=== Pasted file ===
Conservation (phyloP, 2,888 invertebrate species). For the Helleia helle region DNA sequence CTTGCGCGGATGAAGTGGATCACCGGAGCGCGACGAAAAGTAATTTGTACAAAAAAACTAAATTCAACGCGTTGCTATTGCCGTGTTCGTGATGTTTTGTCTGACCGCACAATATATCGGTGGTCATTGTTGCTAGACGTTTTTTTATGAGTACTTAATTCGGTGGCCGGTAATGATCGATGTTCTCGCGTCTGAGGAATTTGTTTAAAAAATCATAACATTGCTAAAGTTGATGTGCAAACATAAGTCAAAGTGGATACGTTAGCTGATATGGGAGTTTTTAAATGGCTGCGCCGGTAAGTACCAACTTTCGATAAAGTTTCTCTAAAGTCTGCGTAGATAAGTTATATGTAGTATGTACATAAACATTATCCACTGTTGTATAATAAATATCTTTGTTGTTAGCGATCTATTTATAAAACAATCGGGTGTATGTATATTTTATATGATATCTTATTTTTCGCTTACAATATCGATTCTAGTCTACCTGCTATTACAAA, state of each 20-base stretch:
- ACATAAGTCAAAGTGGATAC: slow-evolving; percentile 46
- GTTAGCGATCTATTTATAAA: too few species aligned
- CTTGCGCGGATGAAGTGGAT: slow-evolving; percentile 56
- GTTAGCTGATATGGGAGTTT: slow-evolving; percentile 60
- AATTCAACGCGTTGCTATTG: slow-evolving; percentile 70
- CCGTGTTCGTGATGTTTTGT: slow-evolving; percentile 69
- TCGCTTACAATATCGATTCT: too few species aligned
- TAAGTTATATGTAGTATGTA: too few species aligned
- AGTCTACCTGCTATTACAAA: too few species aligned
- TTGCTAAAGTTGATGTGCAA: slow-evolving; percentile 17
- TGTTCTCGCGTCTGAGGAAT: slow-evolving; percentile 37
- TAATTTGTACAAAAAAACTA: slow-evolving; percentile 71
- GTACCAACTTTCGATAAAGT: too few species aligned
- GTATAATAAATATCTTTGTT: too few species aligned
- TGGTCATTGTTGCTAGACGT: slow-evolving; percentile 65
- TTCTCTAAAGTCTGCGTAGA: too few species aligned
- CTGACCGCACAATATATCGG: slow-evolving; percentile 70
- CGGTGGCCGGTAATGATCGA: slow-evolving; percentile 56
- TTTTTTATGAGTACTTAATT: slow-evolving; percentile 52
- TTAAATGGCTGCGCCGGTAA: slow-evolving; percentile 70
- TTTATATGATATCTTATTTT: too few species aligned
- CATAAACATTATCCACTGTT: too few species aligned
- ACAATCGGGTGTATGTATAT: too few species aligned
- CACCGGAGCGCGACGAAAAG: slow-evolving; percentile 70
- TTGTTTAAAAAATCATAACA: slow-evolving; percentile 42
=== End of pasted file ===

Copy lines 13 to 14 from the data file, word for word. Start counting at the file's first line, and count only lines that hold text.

- TAATTTGTACAAAAAAACTA: slow-evolving; percentile 71
- GTACCAACTTTCGATAAAGT: too few species aligned